Call of Cthulhu was a success, but fate had other plans for Petersen. “I was penniless at Chaosium,” he says. “The only game making a profit was Call of Cthulhu.” He also wasn’t a fan of the company’s management or business meetings, which involved toking up in the back room. (“Maybe it made them more creative.”)

In 1988 Petersen travelled across the country to video game publisher Microprose, where he was hired as one of the first true game designers in computer games. His video game career was as tumultuous as the industry itself, spanning no fewer than four game studios over two and a half decades.

I thought Call of Cthulhu would be a small cult game. But it starts seeping through the RPG and gaming geek crowd.

He came up with the idea for turning unemployed civilians into Elvis for Sid Meier’s Civilization at Microprose, designed the majority of the levels in seminal first-person shooters Doom and Doom II for Id Software, and balanced the many civilisations and factions in the Age of Empires series for Ensemble Studios. Today, he speaks candidly about managerial and internal issues at each company, including the untimely shuttering of Ensemble in 2009 after the release of Halo Wars.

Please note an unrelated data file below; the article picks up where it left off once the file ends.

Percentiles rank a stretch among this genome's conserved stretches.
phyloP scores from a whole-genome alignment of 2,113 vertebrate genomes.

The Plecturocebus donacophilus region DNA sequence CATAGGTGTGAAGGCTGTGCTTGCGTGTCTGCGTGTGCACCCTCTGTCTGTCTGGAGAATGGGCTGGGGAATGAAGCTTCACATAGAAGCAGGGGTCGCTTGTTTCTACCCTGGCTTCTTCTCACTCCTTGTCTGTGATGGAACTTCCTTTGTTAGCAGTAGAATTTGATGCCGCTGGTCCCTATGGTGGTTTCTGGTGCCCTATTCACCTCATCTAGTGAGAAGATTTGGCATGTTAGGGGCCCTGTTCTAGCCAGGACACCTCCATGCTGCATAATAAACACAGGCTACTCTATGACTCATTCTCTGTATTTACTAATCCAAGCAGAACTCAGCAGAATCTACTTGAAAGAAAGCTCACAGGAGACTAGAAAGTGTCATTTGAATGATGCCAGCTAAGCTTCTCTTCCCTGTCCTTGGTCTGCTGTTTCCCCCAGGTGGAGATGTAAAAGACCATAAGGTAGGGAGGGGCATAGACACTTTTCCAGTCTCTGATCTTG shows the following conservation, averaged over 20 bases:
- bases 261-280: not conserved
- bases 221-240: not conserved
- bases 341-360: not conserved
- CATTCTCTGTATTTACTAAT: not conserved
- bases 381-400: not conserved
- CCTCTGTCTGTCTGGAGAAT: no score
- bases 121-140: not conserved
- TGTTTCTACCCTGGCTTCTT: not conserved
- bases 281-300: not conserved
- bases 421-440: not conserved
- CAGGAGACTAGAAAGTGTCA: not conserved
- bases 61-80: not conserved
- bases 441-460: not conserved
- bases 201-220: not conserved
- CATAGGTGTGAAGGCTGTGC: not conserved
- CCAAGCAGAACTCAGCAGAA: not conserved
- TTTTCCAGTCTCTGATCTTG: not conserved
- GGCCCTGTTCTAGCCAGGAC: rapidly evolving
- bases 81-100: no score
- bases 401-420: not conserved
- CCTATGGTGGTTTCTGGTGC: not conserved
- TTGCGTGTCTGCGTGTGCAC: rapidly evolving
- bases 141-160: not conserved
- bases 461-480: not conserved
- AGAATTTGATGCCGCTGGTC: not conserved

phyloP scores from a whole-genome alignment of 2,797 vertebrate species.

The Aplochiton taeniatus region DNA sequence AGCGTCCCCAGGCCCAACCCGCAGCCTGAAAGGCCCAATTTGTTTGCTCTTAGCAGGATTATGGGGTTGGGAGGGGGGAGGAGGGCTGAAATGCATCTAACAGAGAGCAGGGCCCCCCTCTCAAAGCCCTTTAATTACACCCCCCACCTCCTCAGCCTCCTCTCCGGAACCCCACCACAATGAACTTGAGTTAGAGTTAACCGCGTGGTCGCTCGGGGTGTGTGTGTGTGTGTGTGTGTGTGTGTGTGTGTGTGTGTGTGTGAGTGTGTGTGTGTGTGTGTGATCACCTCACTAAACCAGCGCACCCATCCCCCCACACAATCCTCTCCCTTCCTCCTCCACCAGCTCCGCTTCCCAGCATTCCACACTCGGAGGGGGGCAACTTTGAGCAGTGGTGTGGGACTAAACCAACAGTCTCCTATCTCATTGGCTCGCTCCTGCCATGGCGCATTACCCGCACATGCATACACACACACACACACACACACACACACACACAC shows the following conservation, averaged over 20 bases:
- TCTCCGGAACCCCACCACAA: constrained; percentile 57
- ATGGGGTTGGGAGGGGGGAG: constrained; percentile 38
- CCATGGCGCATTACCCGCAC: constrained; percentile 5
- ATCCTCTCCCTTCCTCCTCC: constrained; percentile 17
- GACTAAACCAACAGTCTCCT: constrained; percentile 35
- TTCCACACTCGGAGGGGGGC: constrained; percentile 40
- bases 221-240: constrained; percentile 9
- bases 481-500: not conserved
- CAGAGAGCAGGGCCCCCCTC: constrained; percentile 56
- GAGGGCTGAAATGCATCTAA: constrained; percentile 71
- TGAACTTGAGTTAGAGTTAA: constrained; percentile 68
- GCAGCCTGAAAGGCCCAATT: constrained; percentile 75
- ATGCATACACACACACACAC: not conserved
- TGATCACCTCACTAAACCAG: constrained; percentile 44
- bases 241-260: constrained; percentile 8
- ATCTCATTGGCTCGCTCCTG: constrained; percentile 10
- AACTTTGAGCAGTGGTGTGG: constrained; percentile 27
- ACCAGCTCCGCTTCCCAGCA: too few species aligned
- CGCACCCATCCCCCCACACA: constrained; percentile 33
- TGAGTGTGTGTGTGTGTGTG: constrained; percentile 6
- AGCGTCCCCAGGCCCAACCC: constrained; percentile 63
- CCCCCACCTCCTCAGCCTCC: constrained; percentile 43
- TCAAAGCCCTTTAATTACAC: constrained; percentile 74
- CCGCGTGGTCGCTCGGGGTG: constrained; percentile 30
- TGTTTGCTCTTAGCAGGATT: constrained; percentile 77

Petersen then began a brief but meaningful stint as a college professor at Southern Methodist University in Dallas, Texas. “I enjoyed parts of teaching, like the students and the salary, but I hated the grading and the bureaucracy,” he recalls.

Though Professor Petersen was still actively involved in game design via his students, he jumped back into full-time game design with local developer Barking Lizards, which had begun pivoting to mobile games. “It flopped, and I lost a bunch of money,” says Petersen. When a game company from India called to offer him a six-figure salary, he was all set to go.

Then, Kickstarter happened.

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Cthulhu Wars made over £1m on Kickstarter, and allowed Petersen to launch his own tabletop publisher. Image: Petersen Games